McDonald's staff discover FIVE FOOT boa constrictor near drive-thru

Not that kind of wrap! McDonald’s staff left in shock after discovering FIVE FOOT boa constrictor – usually found in South America- roaming around near drive-thru in seaside town

  • Snake was found outside the fast-food restaurant in Bognor Regis, West Sussex 
  • The injured reptile was boxed up by workers and handed to the RSPCA 
  • Boa constrictors are usually found 5,000 miles away in tropical South America  
  • RSPCA warns that snakes get active in hot weather and are more likely to escape

McDonald’s staff rallied round to help save an injured five foot boa constrictor found near their drive-thru restaurant, 5,000 miles from its native South America.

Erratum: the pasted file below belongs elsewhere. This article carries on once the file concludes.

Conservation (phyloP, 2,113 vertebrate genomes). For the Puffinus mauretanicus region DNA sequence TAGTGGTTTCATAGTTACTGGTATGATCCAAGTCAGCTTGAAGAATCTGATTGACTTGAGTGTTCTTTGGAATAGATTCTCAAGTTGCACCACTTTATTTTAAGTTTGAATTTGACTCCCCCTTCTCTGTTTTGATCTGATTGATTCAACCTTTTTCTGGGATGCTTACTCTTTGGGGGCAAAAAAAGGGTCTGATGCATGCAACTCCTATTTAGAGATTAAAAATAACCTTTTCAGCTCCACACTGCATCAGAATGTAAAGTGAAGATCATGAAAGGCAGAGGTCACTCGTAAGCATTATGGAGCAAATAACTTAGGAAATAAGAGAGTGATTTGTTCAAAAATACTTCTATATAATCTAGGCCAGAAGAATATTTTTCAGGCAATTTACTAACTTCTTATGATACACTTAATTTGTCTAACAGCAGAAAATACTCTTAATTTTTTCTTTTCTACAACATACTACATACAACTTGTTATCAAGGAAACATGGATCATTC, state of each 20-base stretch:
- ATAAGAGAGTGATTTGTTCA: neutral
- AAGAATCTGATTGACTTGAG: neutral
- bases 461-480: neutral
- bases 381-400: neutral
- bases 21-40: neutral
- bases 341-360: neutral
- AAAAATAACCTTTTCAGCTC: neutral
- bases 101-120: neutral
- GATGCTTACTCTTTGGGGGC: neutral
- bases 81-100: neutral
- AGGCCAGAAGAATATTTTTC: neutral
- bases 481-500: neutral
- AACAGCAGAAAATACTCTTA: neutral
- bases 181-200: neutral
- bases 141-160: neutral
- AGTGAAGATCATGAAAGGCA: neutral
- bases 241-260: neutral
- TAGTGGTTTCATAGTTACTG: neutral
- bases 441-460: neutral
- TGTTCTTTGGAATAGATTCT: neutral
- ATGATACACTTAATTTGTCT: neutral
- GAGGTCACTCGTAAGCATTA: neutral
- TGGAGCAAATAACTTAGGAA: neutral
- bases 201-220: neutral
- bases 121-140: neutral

The stray snake was spotted roaming around outside the fast-food chain in Bognor Regis, West Sussex and handed in to restaurant workers who boxed it up and called the RSPCA.

The finder thought the snake was a native British adder which had been injured in a road accident but it turned out to be a boa constrictor, a large, non-venomous snake found in tropical South America, as well as some islands in the Caribbean.

The five foot boa constrictor was found outside a McDonald’s drive-thru in Bognor Regis, West Sussex. Pictured: RSPCA inspector Hannah Nixon holding the snake

RSPCA inspector Hannah Nixon, who answered the call, said: ‘Based on the report that was phoned in, I was expecting an adder, which is a fairly common native British snake.

‘But when I peeked in the box, I was confronted with a full 5ft of boa constrictor – a full, non-native snake and not what I was expecting at all.

‘The poor animal did look like he had been in the wars a bit, with a few scratches and cuts, so I have taken him to our Stubbington Ark animal centre in Fareham, Hampshire to get him checked out.’